We take her to an emergency vet in Reno…who suggests amputation. Not good. So, we ask her to splint and bandage the leg/paw and give us pain drugs until we can take her to our vet back home (3 hours way and we are on summer vacation)… Oh, and a Weimaraner weighs about 85 lbs. Dead weight on pain pills 850 lbs.

We finally get home, our vet fixes the dislocation (not a break) and puts Greta in a cast, with a cone of shame for 4 weeks. The goal is to see if the cast will not be eaten before 4 weeks is up. Worse than a kid at this point.

So, we end the year with 4 casts, two surgeries and a lot of pain medication. Parents wine habits started to pick up in 2008. The Children’s Hospital sent a holiday card that year. We believe we were on an observation list as well. We were now officially on a first name basis.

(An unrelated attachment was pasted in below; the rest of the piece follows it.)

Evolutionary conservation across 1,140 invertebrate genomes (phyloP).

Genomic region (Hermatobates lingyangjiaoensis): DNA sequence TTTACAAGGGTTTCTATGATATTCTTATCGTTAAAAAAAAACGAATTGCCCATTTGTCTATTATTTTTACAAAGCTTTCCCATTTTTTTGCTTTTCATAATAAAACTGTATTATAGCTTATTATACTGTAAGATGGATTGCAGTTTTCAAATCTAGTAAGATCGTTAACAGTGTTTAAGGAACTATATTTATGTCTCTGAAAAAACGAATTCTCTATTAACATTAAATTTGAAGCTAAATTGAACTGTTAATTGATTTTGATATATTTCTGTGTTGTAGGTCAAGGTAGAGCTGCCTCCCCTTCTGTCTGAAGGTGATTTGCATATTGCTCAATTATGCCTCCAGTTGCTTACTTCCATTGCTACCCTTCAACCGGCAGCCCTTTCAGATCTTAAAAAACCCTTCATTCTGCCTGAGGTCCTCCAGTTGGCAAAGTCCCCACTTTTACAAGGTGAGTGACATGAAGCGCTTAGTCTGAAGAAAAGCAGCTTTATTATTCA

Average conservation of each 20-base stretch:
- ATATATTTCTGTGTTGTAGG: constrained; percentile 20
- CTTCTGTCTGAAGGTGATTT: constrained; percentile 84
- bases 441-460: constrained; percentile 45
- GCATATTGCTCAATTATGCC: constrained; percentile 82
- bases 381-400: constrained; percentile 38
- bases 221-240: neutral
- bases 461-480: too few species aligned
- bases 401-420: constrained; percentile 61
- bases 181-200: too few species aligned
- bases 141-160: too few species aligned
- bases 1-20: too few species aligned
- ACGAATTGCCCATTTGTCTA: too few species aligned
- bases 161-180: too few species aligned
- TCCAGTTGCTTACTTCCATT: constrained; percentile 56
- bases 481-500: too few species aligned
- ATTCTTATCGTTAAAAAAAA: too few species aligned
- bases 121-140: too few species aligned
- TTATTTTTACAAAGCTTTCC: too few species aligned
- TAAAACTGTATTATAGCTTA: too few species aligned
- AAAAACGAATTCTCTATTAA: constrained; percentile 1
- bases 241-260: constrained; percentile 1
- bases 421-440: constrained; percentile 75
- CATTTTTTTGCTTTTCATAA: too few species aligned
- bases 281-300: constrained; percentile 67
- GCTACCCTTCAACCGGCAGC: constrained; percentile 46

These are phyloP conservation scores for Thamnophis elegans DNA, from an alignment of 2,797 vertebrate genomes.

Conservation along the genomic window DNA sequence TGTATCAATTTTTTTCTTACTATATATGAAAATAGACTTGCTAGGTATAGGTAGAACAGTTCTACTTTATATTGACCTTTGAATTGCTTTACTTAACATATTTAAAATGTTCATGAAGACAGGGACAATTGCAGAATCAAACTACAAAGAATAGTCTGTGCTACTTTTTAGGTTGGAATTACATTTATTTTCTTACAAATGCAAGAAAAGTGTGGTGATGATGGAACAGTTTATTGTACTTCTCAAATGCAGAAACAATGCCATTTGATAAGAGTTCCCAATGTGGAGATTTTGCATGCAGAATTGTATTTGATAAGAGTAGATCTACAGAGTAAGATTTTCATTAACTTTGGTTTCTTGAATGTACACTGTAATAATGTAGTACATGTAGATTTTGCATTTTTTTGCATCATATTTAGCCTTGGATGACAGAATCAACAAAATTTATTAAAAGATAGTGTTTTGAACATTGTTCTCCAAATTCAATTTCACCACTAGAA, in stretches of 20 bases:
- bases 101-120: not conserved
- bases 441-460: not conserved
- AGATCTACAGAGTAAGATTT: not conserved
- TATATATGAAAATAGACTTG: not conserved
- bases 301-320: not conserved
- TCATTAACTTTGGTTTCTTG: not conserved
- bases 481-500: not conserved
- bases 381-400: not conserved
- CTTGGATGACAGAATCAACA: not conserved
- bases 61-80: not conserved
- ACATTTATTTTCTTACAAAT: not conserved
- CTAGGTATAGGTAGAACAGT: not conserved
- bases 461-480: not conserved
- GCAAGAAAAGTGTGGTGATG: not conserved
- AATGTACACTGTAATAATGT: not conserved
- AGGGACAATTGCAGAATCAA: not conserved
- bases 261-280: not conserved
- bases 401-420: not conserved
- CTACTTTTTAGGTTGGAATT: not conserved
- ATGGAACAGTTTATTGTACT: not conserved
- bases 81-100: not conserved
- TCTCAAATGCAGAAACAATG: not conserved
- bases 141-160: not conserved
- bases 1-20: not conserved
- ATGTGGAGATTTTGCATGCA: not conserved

The Foodie Parts

We met up with Charly at a local wine merchant and explored the nuances of Right Bank varietals. While we were tasting, a couple from Singapore was also tasting. They had purchased a 1959 Premier Right Bank wine (didn’t catch the label), but let’s just say it cost a shit load!

We struck up a conversation and they were in the wine business in Singapore and Shenzhen, China. The hottest asian markets for Bordeaux wines. Ironically we got to talking about everyone’s favorite subject here - Trump tariffs. China is threatening to slap 15% tariffs on American wines. Bordeaux is smiling.

The things you learn in wine shops…

After a day of tasting and a big lunch, we settled on an in-room experience from the local store.  Keeping things simple.
After a day of tasting and a big lunch, we settled on an in-room experience from the local store. Keeping things simple.
Imagine living in the 14th century and this was your view.
Imagine living in the 14th century and this was your view.